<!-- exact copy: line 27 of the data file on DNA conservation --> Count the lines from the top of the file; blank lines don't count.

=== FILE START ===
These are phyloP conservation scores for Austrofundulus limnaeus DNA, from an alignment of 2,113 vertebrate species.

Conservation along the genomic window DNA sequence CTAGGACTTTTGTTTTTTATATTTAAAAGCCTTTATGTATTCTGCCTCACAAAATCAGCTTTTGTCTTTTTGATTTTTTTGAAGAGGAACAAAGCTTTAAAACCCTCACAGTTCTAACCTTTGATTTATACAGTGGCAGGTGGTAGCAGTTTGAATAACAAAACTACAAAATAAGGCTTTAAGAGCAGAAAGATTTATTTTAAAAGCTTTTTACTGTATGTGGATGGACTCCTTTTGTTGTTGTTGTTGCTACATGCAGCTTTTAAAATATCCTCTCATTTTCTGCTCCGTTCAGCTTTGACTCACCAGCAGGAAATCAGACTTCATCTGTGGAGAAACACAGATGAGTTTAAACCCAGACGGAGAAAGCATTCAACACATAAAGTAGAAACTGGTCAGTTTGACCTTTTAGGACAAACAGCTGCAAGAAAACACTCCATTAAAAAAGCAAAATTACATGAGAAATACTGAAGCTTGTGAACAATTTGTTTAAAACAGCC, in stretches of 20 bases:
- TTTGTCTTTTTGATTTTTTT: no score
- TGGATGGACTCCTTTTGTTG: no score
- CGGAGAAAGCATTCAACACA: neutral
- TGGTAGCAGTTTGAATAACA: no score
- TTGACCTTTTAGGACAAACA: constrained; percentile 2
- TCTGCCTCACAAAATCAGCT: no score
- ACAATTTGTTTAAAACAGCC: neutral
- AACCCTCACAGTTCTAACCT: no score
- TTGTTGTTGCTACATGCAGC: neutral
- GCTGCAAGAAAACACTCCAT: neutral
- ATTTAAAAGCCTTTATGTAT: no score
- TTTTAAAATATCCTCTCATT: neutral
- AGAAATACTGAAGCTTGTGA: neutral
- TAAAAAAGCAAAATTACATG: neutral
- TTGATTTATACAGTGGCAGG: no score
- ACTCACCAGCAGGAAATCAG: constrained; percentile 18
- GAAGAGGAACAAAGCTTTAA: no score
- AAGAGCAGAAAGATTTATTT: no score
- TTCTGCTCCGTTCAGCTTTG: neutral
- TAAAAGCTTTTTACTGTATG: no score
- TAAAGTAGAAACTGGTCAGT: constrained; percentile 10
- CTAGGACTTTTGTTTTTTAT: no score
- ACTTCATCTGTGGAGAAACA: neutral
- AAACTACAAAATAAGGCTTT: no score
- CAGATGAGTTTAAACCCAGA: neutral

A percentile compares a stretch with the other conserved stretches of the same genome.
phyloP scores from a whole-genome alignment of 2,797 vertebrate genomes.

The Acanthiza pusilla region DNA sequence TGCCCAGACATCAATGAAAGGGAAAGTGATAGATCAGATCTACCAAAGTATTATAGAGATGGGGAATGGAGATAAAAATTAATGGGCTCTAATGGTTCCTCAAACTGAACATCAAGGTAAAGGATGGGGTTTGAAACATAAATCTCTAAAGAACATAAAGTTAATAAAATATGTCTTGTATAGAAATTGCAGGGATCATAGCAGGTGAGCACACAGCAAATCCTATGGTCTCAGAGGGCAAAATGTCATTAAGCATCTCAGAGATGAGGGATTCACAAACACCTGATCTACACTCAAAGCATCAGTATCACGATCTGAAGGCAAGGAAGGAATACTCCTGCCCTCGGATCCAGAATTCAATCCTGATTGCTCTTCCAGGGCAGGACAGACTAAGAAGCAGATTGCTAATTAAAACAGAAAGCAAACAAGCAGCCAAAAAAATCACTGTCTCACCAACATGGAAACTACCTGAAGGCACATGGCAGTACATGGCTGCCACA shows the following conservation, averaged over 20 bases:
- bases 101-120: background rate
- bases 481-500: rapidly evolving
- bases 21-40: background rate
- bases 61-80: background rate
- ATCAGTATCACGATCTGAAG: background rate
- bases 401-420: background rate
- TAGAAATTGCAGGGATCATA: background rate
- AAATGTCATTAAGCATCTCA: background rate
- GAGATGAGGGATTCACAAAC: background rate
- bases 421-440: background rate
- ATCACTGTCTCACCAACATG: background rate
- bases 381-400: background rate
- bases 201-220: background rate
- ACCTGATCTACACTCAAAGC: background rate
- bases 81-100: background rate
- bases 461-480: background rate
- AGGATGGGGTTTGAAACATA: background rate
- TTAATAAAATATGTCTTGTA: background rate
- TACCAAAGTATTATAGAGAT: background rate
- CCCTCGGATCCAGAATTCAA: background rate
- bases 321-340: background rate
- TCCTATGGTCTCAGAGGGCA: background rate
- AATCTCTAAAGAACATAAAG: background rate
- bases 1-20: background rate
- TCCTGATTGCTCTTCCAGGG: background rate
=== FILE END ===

- CAGATGAGTTTAAACCCAGA: neutral